a languid Italian stroll to the centre of the Earth

It’s common enough to yawn at a movie; much less likely to find a movie that yawns at you. But this is exactly how the new feature film by Michelangelo Frammartino begins: the view of a wide opening in the ground, bearded with green and dozing open, as if caught in the moment of supreme geological stillness.

The time and place is rural Calabria in southern Italy in the early 1960’s and the hollow is the opening to a then unknown cave being explored by a group of young speleologists from wealthy northern Piedmont. On this bright blue morning, however, the only prospects are a pair of cows, who saunter up and flick their ears skeptically as the surrounding pasture emits a gentle wake-up call of neck bells and moos.

Il Buco (the title translates as The Hole) offers a fictional reconstruction of the 1961 mapping of this pit, which was the third deepest pit known to man at the time. Yet the experience of seeing it is the opposite of claustrophobia. Frammartino, directing his first feature-length film since his 2010 goatherd opus Le Quattro Volte, does not present us with a daring journey to the center of the earth. Rather, it’s a leisurely, ladder-backed dally, with great photography and minimal dialogue, each action observed with the same whimsical nonchalance as these two early animal viewers.

The cavers themselves are largely watched from afar, like supporting actors in a Jacques Tati comedy. And as in Tati, there are jokes here so subtle it seems we’re daring to overlook them: as the explorers depart from the nearby village, there is a moment of deadpan foreboding as they visit a local dentist with a Passing by a headlamp and awkwardly peering into a young lad’s mouth.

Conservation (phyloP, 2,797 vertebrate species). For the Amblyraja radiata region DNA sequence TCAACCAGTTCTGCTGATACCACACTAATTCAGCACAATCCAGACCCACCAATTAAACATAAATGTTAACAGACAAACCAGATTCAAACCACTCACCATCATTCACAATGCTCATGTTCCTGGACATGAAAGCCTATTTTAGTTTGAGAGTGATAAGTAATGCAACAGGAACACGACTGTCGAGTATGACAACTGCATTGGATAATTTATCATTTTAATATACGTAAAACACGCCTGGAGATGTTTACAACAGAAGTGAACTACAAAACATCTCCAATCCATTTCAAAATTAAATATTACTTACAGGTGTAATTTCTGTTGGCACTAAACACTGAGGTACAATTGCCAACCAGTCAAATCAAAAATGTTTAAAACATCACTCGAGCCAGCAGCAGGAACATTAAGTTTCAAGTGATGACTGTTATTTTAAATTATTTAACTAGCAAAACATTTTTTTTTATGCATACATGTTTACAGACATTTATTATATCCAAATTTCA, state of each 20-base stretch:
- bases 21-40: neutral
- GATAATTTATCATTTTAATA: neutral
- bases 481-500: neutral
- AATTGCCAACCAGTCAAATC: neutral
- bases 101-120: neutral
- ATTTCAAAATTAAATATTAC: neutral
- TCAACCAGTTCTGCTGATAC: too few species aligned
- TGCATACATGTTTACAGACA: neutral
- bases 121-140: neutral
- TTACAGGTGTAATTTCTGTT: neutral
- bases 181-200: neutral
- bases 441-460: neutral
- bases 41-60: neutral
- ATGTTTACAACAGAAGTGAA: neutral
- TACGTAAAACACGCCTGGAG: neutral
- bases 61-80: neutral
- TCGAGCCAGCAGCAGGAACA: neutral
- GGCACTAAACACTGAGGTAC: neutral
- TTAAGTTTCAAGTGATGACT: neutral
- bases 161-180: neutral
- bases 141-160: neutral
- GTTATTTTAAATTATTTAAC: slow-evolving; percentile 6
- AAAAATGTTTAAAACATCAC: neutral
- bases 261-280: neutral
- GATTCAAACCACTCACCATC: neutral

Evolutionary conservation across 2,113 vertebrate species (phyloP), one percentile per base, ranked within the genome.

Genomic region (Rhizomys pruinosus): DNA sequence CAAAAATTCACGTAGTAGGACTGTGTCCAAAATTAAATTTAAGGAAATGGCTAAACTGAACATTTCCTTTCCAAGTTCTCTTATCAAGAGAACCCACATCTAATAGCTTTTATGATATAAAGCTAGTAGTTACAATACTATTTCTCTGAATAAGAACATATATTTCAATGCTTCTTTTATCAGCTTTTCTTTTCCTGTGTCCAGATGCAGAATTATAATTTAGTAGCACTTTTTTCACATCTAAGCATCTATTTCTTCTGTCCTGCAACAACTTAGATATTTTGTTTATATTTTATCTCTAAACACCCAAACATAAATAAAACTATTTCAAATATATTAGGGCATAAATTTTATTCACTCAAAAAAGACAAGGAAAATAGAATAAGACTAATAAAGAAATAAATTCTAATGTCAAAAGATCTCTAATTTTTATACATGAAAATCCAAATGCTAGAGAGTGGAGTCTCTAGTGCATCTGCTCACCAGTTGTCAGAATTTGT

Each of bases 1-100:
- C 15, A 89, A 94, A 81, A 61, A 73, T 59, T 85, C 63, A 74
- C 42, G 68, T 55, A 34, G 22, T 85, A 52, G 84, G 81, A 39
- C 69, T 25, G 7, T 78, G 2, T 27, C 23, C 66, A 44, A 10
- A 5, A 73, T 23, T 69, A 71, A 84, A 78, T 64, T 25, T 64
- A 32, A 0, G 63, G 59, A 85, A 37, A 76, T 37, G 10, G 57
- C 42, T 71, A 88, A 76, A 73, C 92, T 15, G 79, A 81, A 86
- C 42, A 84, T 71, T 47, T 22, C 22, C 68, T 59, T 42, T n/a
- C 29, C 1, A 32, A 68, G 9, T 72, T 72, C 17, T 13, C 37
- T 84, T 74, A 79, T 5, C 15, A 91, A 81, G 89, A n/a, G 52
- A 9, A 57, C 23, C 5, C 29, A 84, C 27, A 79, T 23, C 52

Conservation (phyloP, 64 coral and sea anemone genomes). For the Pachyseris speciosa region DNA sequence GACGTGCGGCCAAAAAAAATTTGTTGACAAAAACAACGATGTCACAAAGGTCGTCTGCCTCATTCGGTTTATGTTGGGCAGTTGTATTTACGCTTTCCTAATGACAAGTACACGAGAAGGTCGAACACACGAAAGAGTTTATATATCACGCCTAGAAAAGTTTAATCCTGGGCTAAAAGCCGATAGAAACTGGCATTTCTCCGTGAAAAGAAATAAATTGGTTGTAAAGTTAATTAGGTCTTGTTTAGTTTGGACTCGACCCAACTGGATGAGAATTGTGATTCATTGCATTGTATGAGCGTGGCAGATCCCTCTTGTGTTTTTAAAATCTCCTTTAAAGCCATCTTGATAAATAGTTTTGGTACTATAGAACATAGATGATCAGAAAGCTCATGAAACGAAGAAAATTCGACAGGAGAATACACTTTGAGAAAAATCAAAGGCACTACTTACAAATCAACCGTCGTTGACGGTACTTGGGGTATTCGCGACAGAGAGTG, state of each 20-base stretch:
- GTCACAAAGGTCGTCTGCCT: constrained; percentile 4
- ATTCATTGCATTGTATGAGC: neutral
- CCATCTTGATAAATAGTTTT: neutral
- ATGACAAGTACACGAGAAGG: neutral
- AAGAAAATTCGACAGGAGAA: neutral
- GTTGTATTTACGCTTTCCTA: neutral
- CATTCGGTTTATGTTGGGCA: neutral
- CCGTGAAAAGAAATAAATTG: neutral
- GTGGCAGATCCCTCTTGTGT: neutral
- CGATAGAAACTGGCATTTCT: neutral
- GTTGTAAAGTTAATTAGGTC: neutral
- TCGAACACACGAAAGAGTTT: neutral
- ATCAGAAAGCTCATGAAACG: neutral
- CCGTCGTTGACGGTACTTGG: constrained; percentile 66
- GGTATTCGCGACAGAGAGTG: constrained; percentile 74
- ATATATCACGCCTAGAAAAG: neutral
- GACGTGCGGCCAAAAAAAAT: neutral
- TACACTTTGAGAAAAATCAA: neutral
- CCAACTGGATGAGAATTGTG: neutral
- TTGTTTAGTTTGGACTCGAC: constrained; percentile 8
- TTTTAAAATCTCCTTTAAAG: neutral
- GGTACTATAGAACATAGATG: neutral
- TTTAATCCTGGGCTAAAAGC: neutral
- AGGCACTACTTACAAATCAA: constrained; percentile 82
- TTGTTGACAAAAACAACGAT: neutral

Later, as they descend into the cave, taking measurements, plumbing drops with rocks and burning scraps of paper, and then converting their results into elegant pen graphs, one gets the sense that the group’s hasty activity stands for human enterprise in general—and all of it amusingly contradicts itself the ancient stillness of the landscape. And after the climbing and arithmetic, there is still leisure: in a beautiful sequence, two men kick a soccer ball back and forth over the cave entrance until the inevitable happens.

https://www.telegraph.co.uk/films/0/il-buco-review-languid-italian-stroll-centre-earth/ a languid Italian stroll to the centre of the Earth


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